Last summer my twelve-year-old nephew excitedly told me that he was finally going to get to play real football. That meant being on a school team, wearing a uniform, pads, and a helmet, and tackling. He was excited not only by the prospect of playing the game but by entering a standard rite of American manhood.
I couldnšt echo his enthusiasm. Nor could I bring myself to try to explain what was wrong with football. All I could do was to remark on how fast he was growing up.
In November, 2003, when military officials said that U.S. troops would be in Iraq until 2006, I thought of my nephew. In 2006 he would still be too young to join the army or be drafted. But by 2009 he would be eligible, and football would prime him, along with millions of other young men, to take orders on a deadlier battlefield.
Growing up in Wisconsin in the 1960s, I lived in a football-loving culture. The stars of the Green Bay Packers -- Bart Starr, Paul Hornung, Forrest Gregg, Willie Davis, Herb Adderly, Jim Taylor, Max McGee, Ray Nitschke, Jerry Kramer -- were minor gods. Vince Lombardi was Zeus.
During the fall, my grade-school buddies and I played football every chance we got. We could talk for hours about teams and players. Every week we made token bets on which teams would win and lose.
On Sundays I watched games on TV with my dad and uncles. They were otherwise stoic men, and I loved seeing the emotion that sports brought out in them. Watching games together also allowed me to be part of the masculine world of the older men whom I admired.
But already by high school my interest in football began to wane as I got involved in other fall sports. After I left for college, I rarely saw a game unless I was visiting home. I still scanned the sports pages to see how the Packers were doing, because that was sure to be talked about at Thanksgiving and Christmas.
I didnšt think much about football until years later when a friend invited me to watch the Superbowl with him. I declined, saying that I had work to do. But in fact I was put off by the prospect of watching football, and I tried to figure out why.
Had I become a snob, or was there more to it? One thing I realized, in a time of U.S. support for the terrorist contras who were trying to undermine the Nicaraguan revolution, was that I had no desire to revel in a metaphorical enactment of war.
Football, like many games, involves penetrating an opponentšs territory. But unlike chess or basketball, violence is integral to football. To like football, you have to enjoy seeing large men hit each other. You have to enjoy a clash of small armies and the drama of combat.
The war metaphor fit in other ways.
In football, a few elite men, coaches and quarterbacks, order beefier men to do the brutal dirty work. And while those on the field are often praised for their courage and strength, it is those who are safe and far from the front lines -- team owners and media corporation shareholders -- who reap the greatest profits.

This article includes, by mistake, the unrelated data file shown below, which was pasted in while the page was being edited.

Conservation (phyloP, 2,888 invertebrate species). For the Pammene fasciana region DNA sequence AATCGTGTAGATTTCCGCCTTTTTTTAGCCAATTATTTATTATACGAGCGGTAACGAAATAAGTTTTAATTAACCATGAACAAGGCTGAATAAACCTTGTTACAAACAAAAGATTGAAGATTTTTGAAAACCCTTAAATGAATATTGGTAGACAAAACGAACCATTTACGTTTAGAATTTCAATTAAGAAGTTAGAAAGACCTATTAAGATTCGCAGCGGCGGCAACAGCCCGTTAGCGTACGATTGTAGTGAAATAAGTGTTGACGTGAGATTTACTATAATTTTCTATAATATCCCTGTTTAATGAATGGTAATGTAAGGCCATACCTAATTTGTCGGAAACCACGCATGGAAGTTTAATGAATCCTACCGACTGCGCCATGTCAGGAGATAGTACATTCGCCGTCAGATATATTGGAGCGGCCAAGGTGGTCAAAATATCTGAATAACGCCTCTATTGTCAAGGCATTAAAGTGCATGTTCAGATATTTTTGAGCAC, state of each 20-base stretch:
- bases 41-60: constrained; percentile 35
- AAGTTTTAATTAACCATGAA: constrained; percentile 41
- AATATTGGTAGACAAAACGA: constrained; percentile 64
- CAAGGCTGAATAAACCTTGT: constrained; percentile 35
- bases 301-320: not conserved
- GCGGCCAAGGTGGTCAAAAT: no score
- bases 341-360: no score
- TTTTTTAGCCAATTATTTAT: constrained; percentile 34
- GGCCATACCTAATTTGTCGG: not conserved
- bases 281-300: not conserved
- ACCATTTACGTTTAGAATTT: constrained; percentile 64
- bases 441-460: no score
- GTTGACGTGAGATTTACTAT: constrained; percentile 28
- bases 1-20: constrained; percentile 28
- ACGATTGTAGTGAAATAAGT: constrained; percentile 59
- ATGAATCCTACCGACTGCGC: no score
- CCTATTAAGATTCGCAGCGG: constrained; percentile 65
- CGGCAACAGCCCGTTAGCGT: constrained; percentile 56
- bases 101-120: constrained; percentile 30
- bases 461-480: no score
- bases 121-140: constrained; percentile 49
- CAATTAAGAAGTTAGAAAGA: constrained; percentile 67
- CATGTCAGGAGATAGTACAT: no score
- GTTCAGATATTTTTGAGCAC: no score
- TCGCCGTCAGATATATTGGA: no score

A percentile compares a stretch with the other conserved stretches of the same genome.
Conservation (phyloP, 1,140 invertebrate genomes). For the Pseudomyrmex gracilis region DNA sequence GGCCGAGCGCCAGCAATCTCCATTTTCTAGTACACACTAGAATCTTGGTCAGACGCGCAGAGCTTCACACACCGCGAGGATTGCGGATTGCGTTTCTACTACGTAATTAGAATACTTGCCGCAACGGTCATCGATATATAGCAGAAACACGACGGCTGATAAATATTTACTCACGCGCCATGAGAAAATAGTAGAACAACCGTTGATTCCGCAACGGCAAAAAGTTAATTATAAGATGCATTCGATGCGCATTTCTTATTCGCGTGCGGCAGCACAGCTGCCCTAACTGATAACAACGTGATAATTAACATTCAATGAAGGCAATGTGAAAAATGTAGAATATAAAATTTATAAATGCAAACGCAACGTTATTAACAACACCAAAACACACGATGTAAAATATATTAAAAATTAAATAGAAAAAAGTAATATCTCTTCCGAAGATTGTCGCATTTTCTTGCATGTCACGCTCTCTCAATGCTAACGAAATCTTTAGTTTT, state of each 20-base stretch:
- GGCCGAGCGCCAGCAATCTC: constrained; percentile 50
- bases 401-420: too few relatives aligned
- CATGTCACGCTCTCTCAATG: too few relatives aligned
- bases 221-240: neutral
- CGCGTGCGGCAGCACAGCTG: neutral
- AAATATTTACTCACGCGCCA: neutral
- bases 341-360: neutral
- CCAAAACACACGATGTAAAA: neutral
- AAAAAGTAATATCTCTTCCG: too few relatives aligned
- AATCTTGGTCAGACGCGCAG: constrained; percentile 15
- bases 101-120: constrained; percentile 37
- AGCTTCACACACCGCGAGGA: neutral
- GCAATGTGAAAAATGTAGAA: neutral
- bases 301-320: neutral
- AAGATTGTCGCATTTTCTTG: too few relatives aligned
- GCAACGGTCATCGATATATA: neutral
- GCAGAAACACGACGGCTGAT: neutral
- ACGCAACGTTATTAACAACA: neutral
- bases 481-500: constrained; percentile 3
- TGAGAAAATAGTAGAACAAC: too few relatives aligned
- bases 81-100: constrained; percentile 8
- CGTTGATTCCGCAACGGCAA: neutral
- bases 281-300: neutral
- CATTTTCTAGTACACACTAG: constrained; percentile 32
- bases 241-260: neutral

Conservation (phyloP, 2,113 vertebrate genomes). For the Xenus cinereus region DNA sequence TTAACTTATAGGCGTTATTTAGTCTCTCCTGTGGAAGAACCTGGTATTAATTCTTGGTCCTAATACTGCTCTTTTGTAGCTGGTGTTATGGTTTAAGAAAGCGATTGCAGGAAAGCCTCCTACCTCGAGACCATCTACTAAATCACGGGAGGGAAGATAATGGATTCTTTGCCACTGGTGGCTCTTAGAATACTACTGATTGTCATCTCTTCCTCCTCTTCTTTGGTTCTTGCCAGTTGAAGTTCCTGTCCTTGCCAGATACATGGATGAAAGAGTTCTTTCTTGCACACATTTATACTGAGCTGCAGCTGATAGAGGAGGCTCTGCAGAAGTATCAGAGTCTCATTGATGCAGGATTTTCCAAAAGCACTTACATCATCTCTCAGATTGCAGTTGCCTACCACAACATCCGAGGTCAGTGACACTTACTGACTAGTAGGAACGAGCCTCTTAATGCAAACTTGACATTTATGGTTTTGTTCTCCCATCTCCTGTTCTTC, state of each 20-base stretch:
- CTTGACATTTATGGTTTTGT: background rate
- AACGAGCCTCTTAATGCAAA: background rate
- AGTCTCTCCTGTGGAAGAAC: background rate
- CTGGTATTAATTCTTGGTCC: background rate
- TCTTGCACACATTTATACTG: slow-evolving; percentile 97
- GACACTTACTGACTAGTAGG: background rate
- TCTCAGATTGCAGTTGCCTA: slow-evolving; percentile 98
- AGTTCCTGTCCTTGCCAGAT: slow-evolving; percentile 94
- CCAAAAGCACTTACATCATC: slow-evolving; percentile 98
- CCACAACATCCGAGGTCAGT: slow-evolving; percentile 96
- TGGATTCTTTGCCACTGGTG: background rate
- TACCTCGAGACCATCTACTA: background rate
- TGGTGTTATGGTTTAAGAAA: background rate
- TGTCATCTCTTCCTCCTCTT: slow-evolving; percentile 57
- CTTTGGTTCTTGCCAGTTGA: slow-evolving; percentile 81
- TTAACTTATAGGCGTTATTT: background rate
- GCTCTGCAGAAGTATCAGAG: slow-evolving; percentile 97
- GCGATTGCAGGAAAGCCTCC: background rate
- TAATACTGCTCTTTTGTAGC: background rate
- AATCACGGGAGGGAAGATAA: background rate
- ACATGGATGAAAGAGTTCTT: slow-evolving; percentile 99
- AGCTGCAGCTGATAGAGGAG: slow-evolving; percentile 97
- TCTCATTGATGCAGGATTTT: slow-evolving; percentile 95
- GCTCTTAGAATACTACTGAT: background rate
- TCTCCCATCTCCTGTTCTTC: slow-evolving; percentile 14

The sexism of football was also troubling. At a game, men are the serious actors. Women are there only to cheer and provide decoration as sexual objects. A more vivid microcosm of patriarchy would be hard to find.
But at the end of the day, the problem with football isnšt metaphorical. The problem is how it shapes us as a people, and the larger consequences that follow.
Football, as both game and spectacle, teaches us to take pride and pleasure in the use of force to dominate others. It reinforces male supremacy. It conditions Americans to cheer for their warriors after the Star-Spangled Banner is played.
Football also begins to turn boys into soldiers. My nephew will learn more than how to block and tackle. He will learn to use his body as a weapon.
He will learn to judge his worth by how much pain he can give and take. He will learn to ridicule those who show vulnerability. He will learn what to call boys who fail to show sufficient emotional toughness: sissies, wimps, girls.
When we read of U.S. soldiers callously killing Iraqi civilians; when we read of them demolishing the homes of relatives of insurgents; when we read of them making mass arrests and brutalizing detainees, we wonder how this could happen. We wonder how our fathers, uncles, brothers, sons, and nephews could do such things.
Part of the answer lies in military training to follow orders and repress feelings of empathy and compassion. Part of the answer lies in fear and a desire to survive. And part of the answer lies in how they are indoctrinated into violent masculinity by sports like football.
Football is just the paradigm case. Other sports can also teach boys to value force, to exult in dominating others, and to embrace an illusion of male superiority. Sports that teach these lessons help to prepare the empirešs next generation of stormtroopers.
In a peaceful, nonsexist world, football, if it existed at all, might be seen as a ludicrous anachronism, like a Renaissance fair reenactment of a sword fight between medieval knights. But in a world fraught with war and sexual violence, football remains part of the problem. Anyone who wants a more peaceful world should conscientiously object.
Michael Schwalbe is a professor of sociology at North Carolina State University. He can be reached at MLSchwalbe@nc.rr.com.